Now that the Super Bowl is history I would like to have the last word on what it all means. Although some people (with inferior teams) have mixed feelings about the game, it does serve a purpose. It allows those who would otherwise be normal American men and women an opportunity to let off just enough steam so they won't kill each other. Football is the great leveler in all our lives -- possibly the only thing that separates us from four-legged animals.

Let me give you an example of why I believe pro football, with all its faults, should not be abolished.

Last Monday I arrived at National Airport and was placed by a dispatcher in a beat-up taxicab, driven by a giant of a man with deep black eyes, a beard and two gold front teeth. For those who do not have opportunities to take our taxis at National Airport, the majority of drivers are shipped to Washington by camel dealers from the Third World. The cabbies are not only unable to find an address in Washington, they can't find one in the Third World. Because they don't know where they're going, they turn around and stare at you while they drive very fast.

When I gave Attila my address he spat out the window, cursed in what I thought was a Khomeini accent and headed into the highway traffic at 70 miles an hour.

I knew to save my life I had to do something fast. "How did you like Doug Williams' passing at the Super Bowl?" I asked him.

He spat out the window again. "We killed them. The Denver defense couldn't cover Sanders and Clark at the same time."

"You can say that again," I said, noticing him thaw in front of my eyes. He had even slowed down to 60. "Dexter Manley earned his keep."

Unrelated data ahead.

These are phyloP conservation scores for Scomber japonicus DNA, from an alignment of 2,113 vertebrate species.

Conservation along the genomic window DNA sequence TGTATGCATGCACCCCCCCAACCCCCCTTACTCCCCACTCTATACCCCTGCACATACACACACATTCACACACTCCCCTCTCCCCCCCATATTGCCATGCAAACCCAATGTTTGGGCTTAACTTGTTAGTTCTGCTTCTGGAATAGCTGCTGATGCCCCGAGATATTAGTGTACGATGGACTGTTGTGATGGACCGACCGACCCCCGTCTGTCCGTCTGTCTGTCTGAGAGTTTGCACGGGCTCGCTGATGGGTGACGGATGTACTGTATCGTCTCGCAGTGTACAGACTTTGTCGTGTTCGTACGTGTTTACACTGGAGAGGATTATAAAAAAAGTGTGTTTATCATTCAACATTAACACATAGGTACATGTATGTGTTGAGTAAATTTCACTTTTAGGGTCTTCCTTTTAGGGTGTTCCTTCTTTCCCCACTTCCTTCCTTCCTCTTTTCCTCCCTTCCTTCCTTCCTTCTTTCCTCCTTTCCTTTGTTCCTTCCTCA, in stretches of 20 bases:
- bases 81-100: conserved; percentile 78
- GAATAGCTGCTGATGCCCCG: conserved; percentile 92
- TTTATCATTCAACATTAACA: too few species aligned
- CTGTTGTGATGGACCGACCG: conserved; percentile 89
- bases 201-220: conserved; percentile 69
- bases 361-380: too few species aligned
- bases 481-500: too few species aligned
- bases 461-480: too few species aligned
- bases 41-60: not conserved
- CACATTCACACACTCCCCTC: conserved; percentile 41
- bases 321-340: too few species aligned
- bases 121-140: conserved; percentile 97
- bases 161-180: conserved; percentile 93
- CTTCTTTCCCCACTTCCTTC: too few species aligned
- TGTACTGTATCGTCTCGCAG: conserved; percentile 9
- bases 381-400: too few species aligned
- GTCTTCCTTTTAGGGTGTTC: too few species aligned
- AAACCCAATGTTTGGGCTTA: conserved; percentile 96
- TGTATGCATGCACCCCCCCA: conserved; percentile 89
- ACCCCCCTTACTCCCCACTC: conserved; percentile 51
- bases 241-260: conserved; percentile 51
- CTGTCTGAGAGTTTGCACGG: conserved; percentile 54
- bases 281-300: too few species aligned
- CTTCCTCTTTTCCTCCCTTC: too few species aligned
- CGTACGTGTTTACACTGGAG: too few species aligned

"You can say that again," the driver said. "But the real credit has to go to Joe Gibbs."

By the time we got to the special teams you would have thought we had shared the same locker at Forest Hills High School. My driver turned into a teddy bear and even stopped for a red light. Here we were, two strangers from two different cultures, one from the first world and the other from the Third World, and the only thing that could have brought us together was the Super Bowl. It was a miracle.

Football does not only bring taxi drivers and their fares together. It also stops strife in the family. There is a male cousin in our family with whom I find it hard to spend more than 10 minutes. If it weren't for football I'm not sure what would happen at family gatherings.

"They stopped Elway," Tyrone shouted at me before I got my coat off.

"They also stopped the Three Amigos," I told him.

"Darrell Green stopped the Amigos," he said. Tyrone was exaggerating his knowledge of the game, but when it comes to football a man is entitled to his opinion, particularly if he's a blood relative.

"You're probably right," I told him. From then on I lost my urge to kick him in the stomach.

Family, friends, cops -- there isn't anyone who can't be tamed by asking his opinion of the NFL and the Super Bowl. Everyone is an expert at football and willing to prove it to you, and you don't have to be Jimmy the Greek to say how the players are bred.

If anyone has doubts that football is a civilizing influence on the American people, all he or she has to do is watch the fans in the stadium on television. When you see them trying to claw the camera, you have to conclude that these people are dangerous and should not be trusted with a nuclear bomb. But as long as you give them Super Bowls the chances of them committing homicide are no more than 3 to 2.

The down side of football is that now that the season is over there is nothing to talk about. That's why I have a deathly fear that Attila will kill me the next time he takes me home from National Airport.